5 Reasons Why
Super-Achieverdom Is Overrated

I come from good, strong, achievement-oriented stock. My father was a Fulbright Scholar with a PhD from the University of Chicago in Political Science (and second in Religion), who led the integration of Virginia Beach, fought for Voting Rights in Tuskeegee, Alabama, and built an academic and administrative career that culminated in his position as Professor Emeritus at the University of Virginia (UVA), the position he held at his death. My mother, also a professor (in her case, of Education), earned straight As in her PhD program and, at one time or another, has headed up about every organization she’s ever belonged to. She is still one of the busiest people I know. My grandparents no doubt set the stage. My paternal grandfather was an entrepreneur and ordained minister who owned apartment buildings, founded a church in New Jersey that remains a fixture in the community a half century after his death, and has a dormitory named after him at Virginia State University, where he was once Dean of Men and coach of men’s football and baseball. My paternal grandmother, a graduate of Howard University, was the 4th National President of Alpha Kappa Alpha Sorority, the oldest African-American sorority in the United States. My maternal grandparents were also great achievers. My grandfather, who was an educator and community leader, has a school named after him in Florence, South Carolina, where he lived, and my maternal grandmother was a secretary and union organizer who died when I was just a year old, a loss that I felt all the deeper when, shortly before his death, my father, who by then had been divorced from my mother for 34 years, reminisced with me about the truly extraordinary human being she was.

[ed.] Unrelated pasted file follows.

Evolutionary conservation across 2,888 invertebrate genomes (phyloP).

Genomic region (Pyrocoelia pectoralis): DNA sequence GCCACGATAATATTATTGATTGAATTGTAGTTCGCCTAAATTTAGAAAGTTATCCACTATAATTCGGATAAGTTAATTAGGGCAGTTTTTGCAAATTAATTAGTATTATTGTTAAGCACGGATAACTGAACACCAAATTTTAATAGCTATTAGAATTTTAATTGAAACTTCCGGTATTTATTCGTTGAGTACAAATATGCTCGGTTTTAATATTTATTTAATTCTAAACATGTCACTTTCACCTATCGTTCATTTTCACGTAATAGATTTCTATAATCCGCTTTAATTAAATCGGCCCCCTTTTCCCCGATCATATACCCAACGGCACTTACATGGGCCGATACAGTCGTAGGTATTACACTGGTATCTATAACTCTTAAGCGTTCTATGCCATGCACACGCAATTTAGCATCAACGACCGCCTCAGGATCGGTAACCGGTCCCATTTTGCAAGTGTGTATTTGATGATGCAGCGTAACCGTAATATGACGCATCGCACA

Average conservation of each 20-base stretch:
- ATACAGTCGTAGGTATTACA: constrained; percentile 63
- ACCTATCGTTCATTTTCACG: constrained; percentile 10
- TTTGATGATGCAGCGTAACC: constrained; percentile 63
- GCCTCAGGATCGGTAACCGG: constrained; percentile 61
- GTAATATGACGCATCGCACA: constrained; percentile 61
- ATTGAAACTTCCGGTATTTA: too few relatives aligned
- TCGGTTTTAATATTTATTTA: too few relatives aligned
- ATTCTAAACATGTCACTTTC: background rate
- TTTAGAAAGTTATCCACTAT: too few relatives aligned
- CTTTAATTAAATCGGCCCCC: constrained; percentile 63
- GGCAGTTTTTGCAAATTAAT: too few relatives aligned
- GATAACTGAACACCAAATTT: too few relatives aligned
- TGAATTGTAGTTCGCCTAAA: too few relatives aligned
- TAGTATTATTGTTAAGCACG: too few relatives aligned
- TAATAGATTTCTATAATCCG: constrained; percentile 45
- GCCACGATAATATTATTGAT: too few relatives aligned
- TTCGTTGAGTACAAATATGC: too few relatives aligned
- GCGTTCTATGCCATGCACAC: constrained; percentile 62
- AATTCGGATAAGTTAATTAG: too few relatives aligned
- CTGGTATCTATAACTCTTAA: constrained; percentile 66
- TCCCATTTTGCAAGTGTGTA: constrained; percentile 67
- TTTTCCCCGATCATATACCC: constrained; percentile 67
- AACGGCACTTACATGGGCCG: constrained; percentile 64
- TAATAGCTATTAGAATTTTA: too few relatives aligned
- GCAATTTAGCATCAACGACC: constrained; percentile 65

I imagine I was expected to achieve from the start. My mother tells the story of how I spoke in full sentences at 8 months old, stood on my head at one. and read at the 8th grade level by the time I was three (though this one seems a little far-fetched, even to me, even though she assures me that it’s true). As a young child, I was a gymnast, I played the piano (without much conviction, I will admit), dabbled in the arts (painting, the viola, dance), read vociferously, and spent hour upon hour in the woods. I have fond memories of this time, but by the time I was in high school, I’d left this all behind in favor of becoming the kind of well-rounded person that gets into all the right schools. I call this the “super-achiever” track, and I super-achieved. I became Student Body President (becoming the second woman and first African-American to do so since the school’s founding in 1831). I got into all the “right” colleges, most notably Harvard, Brown and Duke, where I ultimately went. I went to an Ivy League law school and landed a fantastic job offer at one of the most prestigious firms in the world. And then, I walked away.

I didn’t walk away from achievement. I believe that achievement is our natural state — from the big explosive achievements that make the world to stop and take note, to the many quieter achievements that dot even the most humble life. But achievement and what I’ll call super-achieverdom are not the same thing.

Achievement arises naturally from who you are. You may work hard to achieve a goal, but you work without strain, doing what’s needed, but never more. Your direction is set by an inner compass that enables you to find your true North, even as those around you are convinced that you’re going the wrong way.

In contrast, super-achieverdom has a desperate quality about it. It pursues achievement for the primary purpose of confirming that we are “someone”, that we are okay. Here’s the secret: We are someone, we are okay.